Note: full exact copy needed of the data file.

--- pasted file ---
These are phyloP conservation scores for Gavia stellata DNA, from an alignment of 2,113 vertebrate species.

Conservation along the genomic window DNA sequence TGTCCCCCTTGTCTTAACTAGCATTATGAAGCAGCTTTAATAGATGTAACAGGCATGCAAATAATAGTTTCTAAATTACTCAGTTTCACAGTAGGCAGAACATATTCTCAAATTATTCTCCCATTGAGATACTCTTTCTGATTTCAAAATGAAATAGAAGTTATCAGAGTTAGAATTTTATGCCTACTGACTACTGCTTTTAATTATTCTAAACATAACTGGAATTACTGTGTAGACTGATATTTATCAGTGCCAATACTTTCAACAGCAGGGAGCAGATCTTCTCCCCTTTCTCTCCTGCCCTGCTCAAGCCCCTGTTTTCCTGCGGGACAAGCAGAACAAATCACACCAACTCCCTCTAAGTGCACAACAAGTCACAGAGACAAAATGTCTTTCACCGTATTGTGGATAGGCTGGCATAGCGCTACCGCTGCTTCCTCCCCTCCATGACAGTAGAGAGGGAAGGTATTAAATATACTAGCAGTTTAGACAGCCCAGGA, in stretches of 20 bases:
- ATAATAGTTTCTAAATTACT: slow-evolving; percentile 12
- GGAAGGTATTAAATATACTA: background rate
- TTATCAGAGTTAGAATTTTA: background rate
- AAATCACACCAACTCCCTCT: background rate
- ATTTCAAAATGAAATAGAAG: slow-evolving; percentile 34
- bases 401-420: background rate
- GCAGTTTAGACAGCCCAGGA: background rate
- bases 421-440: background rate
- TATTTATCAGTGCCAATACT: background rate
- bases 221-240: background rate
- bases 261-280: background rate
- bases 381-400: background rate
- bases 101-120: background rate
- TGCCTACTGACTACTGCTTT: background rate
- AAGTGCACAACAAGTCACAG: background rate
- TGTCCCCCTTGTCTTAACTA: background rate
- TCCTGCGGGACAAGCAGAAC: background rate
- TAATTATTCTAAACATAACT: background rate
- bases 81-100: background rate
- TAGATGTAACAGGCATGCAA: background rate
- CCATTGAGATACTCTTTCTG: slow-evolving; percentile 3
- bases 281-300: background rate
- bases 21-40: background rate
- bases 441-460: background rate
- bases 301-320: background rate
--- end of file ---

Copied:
These are phyloP conservation scores for Gavia stellata DNA, from an alignment of 2,113 vertebrate species.

Conservation along the genomic window DNA sequence TGTCCCCCTTGTCTTAACTAGCATTATGAAGCAGCTTTAATAGATGTAACAGGCATGCAAATAATAGTTTCTAAATTACTCAGTTTCACAGTAGGCAGAACATATTCTCAAATTATTCTCCCATTGAGATACTCTTTCTGATTTCAAAATGAAATAGAAGTTATCAGAGTTAGAATTTTATGCCTACTGACTACTGCTTTTAATTATTCTAAACATAACTGGAATTACTGTGTAGACTGATATTTATCAGTGCCAATACTTTCAACAGCAGGGAGCAGATCTTCTCCCCTTTCTCTCCTGCCCTGCTCAAGCCCCTGTTTTCCTGCGGGACAAGCAGAACAAATCACACCAACTCCCTCTAAGTGCACAACAAGTCACAGAGACAAAATGTCTTTCACCGTATTGTGGATAGGCTGGCATAGCGCTACCGCTGCTTCCTCCCCTCCATGACAGTAGAGAGGGAAGGTATTAAATATACTAGCAGTTTAGACAGCCCAGGA, in stretches of 20 bases:
- ATAATAGTTTCTAAATTACT: slow-evolving; percentile 12
- GGAAGGTATTAAATATACTA: background rate
- TTATCAGAGTTAGAATTTTA: background rate
- AAATCACACCAACTCCCTCT: background rate
- ATTTCAAAATGAAATAGAAG: slow-evolving; percentile 34
- bases 401-420: background rate
- GCAGTTTAGACAGCCCAGGA: background rate
- bases 421-440: background rate
- TATTTATCAGTGCCAATACT: background rate
- bases 221-240: background rate
- bases 261-280: background rate
- bases 381-400: background rate
- bases 101-120: background rate
- TGCCTACTGACTACTGCTTT: background rate
- AAGTGCACAACAAGTCACAG: background rate
- TGTCCCCCTTGTCTTAACTA: background rate
- TCCTGCGGGACAAGCAGAAC: background rate
- TAATTATTCTAAACATAACT: background rate
- bases 81-100: background rate
- TAGATGTAACAGGCATGCAA: background rate
- CCATTGAGATACTCTTTCTG: slow-evolving; percentile 3
- bases 281-300: background rate
- bases 21-40: background rate
- bases 441-460: background rate
- bases 301-320: background rate